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Gelgaudiškis Manor is an architectural ensemble of the 19th century, located in Šakiai district, Gelgaudiškis, on the bank of Nemunas. It is a large estate and one of the most original manor ensembles in Lithuania which blends in with the local nature. The ensemble is comprised of the palace, kitchen, granary, workshop, barn, conservatory, cottage, tower, cellars and park. 

In the 15 century, there was a Gelgaudai farmstead here known as Gedigaudiškiai. In 1507, Grand Duke Aleksandras of the Grand Duchy of Lithuania gifted this farmstead to Jonas Sapiega. In 1585, it was bought by Grigalius Masalskis, and in 1586 Masalskis sold the manor to Kasparas Oziembovskis. The manor was first mentioned by the name of Gelgaudiškis in 1599. In the 18th century, Gelgaudiškis was governed by Gelgaudai and Čartoriskiai families. In 1797, the manor was bought from A.Čartoriskis by the German baron Teodoras Henrikas Frydrichas Koidelis (Theodore Heinrich Friedrich Koidel) 

The estate’s palace building was built under the initiative of Gustavas Koidelis (Gustav Koidel) in 1842–1846. In the middle of the 19th century, Koidel family sold Gelgaudiškis and moved to Dresden, because Russian authorities prohibited foreigners to own manors on the outskirts of the state in 1887. At the beginning of the 20th century, the manor was bought and then reconstructed by Medardas Komaras. The entire park of the estate was also re-planned, and a chapel and cemetery of the Koidel family were built here. Gelgaudiškis Manor deteriorated in the 20th century after the German occupation of World War I, thus Komaras sold it to the Lithuanian Women’s Society who converted the manor into an orphanage (housing around 80 orphans) under the care of nuns. The orphanage operated until 1941. During World War II, the manor was used as headquarters and later a war hospital. During the Soviet period, it was once again used as an orphanage, and in 1966 – as an auxiliary boarding school. Restoration works are being carried out in the manor as of 2009 and include repairs of the palace, workshop, cottage, conservatory, and water tower where a carillon of 36 bells was added in 2015.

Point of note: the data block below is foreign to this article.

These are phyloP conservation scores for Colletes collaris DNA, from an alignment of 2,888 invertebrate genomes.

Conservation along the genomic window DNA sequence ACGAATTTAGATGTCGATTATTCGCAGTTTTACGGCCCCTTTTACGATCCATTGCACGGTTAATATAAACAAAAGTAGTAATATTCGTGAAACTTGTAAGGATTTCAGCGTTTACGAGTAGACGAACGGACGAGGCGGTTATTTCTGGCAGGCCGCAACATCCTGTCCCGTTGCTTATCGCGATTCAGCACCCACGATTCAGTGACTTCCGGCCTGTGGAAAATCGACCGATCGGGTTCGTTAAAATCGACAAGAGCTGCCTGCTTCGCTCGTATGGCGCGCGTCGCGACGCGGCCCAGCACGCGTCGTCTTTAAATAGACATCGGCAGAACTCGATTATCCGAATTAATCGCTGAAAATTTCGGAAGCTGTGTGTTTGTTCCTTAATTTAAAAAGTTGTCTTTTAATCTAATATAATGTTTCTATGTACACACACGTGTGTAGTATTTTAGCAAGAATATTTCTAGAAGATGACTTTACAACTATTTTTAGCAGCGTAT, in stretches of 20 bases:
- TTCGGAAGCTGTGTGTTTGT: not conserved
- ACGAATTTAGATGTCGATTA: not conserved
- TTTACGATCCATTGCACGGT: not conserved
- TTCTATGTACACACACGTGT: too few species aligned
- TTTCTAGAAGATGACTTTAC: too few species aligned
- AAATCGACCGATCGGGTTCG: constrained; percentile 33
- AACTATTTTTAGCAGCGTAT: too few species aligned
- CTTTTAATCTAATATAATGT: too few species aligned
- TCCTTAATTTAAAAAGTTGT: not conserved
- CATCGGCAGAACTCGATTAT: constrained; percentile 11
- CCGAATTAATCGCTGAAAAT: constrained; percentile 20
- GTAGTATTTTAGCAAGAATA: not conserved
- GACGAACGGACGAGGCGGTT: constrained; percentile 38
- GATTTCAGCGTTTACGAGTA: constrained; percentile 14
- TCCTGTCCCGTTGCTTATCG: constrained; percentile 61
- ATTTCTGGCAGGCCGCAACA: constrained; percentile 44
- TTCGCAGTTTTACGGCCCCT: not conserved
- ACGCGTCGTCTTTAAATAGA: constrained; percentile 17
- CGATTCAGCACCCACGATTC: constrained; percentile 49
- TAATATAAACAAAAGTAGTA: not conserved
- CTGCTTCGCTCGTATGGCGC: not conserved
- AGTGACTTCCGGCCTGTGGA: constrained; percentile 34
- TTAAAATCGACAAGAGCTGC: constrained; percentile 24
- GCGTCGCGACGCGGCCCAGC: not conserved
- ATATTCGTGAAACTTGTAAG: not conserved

The manor palace is a single-storey, neoclassical-style building, as well as an architectural monument of national importance. Palace facades include columns, elegant balusters, beautiful metal articles and other decorative elements.

The palace is surrounded by an old park (118.5 ha). It is one of the largest parks in Lithuania with a particularly complex structure where strict geometric shapes merge with the natural forests of the slopes of Nemunas. The main accent of the park is its four-row silver maple alley which crosses the palace facing Nemunas River from the south side. The park has a field called the star with clearings cut towards the direction of eight different countries of the world. Legend says that hunting lords used to dine here and wanted to see the approaching wildlife, therefore they ordered to cut out paths. At the turn of the 20th century, the park was reorganized, and its landscape was expanded and enriched with rare plants: silver maples, common and grey chestnuts, black and Eastern white pines, black locusts and basswoods. Based on its complex value, Gelgaudiškis Park is the most valuable park in the Suvalkija region.